I am getting my cup of coffee ready and will be answering the first question in a moment.
So great to be online with you all.
I am quite pleased and proud at the reception my book has been given in your country.
I know there is much tension around cultural, religious, and ethnic identity there. Which is, I imagine, why my book resonates with many of you.
Junior is much smarter than I was at the same age.
He is much more self-aware and introspective than I was.
I was a more typical hormonal, impulsive teen.
I do regret leaving the reservation on a cultural level. I missed a lot of ceremonies. My friendships with my tribe suffered.
I've been answering questions with nobody reading!
Well, Lisa Hundley, I'm a small town guy. Grew up in a town of 1,000 people. So my book's success in other countries feels like fantasy. LIke I'm a character inside a science fiction novel writing a novel about being an Indian. Strange and wonderful.
I am an official member of the Spokane Tribe of Indians but I am also Coeur d'Alene, Salish-Kootenai, Colville, with British, French, and Russian thrown in there for seasoning.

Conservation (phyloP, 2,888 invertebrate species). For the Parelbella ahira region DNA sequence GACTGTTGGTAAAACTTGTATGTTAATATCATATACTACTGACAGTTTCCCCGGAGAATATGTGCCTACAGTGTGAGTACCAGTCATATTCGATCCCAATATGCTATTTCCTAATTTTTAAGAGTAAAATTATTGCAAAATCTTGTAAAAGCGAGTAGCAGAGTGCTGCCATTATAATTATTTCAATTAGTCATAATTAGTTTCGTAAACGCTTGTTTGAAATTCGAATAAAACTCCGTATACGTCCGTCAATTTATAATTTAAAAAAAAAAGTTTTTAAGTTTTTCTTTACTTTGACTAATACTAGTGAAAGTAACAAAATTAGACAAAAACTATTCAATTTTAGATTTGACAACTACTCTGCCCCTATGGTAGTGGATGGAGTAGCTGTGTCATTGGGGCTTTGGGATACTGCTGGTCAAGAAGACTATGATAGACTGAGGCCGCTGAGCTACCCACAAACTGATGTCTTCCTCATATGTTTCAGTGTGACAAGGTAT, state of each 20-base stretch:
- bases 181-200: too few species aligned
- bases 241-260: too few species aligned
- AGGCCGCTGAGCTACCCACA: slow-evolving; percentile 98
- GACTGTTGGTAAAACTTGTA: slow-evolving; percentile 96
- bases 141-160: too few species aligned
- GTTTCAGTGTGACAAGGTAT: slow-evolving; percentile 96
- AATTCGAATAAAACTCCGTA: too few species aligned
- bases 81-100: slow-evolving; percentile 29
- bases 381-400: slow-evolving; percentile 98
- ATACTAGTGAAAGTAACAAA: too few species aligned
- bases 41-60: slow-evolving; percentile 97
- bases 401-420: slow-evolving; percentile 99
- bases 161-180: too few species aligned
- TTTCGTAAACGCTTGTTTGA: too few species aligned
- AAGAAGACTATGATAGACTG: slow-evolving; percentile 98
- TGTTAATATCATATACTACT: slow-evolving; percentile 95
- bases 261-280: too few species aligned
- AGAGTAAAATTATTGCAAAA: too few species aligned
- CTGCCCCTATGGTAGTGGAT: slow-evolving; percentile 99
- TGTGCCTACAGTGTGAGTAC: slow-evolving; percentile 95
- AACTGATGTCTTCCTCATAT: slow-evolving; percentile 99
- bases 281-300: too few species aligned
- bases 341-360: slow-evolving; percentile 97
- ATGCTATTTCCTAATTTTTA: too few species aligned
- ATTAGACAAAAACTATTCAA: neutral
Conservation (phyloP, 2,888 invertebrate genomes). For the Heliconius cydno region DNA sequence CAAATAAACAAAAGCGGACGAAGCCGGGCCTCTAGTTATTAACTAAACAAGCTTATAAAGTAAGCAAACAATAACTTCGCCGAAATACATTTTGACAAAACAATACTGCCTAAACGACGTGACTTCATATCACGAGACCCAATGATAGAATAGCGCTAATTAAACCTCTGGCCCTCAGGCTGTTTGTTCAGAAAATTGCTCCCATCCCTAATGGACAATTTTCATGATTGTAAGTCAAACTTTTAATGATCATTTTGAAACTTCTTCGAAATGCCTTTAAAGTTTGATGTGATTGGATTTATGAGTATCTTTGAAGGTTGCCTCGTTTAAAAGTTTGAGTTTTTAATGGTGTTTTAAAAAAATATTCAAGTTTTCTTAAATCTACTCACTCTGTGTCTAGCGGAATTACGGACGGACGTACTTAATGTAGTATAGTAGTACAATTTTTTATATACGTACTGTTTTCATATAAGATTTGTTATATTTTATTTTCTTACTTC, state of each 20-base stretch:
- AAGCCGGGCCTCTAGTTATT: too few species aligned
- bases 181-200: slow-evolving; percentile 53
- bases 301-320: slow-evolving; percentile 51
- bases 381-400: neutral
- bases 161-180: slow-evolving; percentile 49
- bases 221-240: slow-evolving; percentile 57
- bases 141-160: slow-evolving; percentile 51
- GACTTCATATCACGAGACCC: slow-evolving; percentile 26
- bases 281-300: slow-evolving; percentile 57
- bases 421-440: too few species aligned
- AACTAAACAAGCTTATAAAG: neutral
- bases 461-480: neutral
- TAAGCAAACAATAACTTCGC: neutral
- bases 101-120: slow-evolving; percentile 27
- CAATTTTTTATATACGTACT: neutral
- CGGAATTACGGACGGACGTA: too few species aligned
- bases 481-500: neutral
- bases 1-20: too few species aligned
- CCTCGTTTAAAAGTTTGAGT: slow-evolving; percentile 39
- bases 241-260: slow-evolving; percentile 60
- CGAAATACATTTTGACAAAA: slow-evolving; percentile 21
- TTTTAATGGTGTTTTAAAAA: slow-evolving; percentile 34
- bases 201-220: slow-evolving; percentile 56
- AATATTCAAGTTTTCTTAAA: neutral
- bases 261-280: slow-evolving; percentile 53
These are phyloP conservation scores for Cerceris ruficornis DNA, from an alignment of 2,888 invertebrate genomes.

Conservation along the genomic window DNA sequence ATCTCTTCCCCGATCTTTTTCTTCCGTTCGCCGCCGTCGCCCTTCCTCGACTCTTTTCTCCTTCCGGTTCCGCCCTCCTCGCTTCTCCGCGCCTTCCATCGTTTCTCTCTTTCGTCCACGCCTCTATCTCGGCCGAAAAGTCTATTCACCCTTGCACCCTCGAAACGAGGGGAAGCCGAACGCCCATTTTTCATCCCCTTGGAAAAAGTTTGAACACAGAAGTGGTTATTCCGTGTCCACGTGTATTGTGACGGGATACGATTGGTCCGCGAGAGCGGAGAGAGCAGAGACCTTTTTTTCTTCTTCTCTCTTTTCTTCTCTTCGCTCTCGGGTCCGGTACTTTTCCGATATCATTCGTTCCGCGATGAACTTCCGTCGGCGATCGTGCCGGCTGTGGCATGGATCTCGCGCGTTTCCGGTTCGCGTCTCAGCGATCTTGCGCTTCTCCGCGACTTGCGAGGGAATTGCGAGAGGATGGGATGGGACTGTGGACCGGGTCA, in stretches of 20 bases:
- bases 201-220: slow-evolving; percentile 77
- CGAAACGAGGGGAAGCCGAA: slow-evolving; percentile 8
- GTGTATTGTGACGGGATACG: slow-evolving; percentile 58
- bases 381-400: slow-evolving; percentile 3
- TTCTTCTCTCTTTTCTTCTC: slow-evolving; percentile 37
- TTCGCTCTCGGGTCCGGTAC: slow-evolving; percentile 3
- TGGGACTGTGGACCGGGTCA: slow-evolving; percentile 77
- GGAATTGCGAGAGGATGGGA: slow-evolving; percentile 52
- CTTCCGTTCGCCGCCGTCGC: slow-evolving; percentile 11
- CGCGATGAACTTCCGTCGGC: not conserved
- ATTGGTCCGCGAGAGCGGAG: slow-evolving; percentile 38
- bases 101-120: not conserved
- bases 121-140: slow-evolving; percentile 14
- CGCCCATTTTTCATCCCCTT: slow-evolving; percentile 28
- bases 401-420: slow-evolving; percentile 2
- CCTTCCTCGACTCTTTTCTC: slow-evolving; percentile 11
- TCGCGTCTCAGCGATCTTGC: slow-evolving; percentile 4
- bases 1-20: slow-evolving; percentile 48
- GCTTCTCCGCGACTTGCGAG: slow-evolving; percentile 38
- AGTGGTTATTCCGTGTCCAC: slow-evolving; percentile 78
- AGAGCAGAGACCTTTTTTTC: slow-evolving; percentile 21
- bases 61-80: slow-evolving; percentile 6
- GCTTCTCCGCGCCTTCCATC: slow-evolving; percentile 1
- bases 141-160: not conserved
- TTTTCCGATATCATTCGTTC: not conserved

The book is 73.9% autobiographical...
Junior is much smarter and more self-aware than I ever was. Maybe than I am now.
I regret leaving the reservation for cultural and personal reasons. I missed a lot of ceremonies, dances, and birthday parties.
But my life off the reservation has been an amazing adventure. So, in total, no, I don't regret leaving.
I have friends from too many tribes to count.
And most every Indian has the blood of many tribes, as well.
So when somebody is friends with me they are friends with 4 different tribes (since I've got the blood of 4 tribes).
When you're friends with me you're also friends with a guy whose great-great-grandfather was Russian.
In my view, Indians is the casual term while Native American is the academic one.
And since "Native" means "born to" that is just as inaccurate as Indian.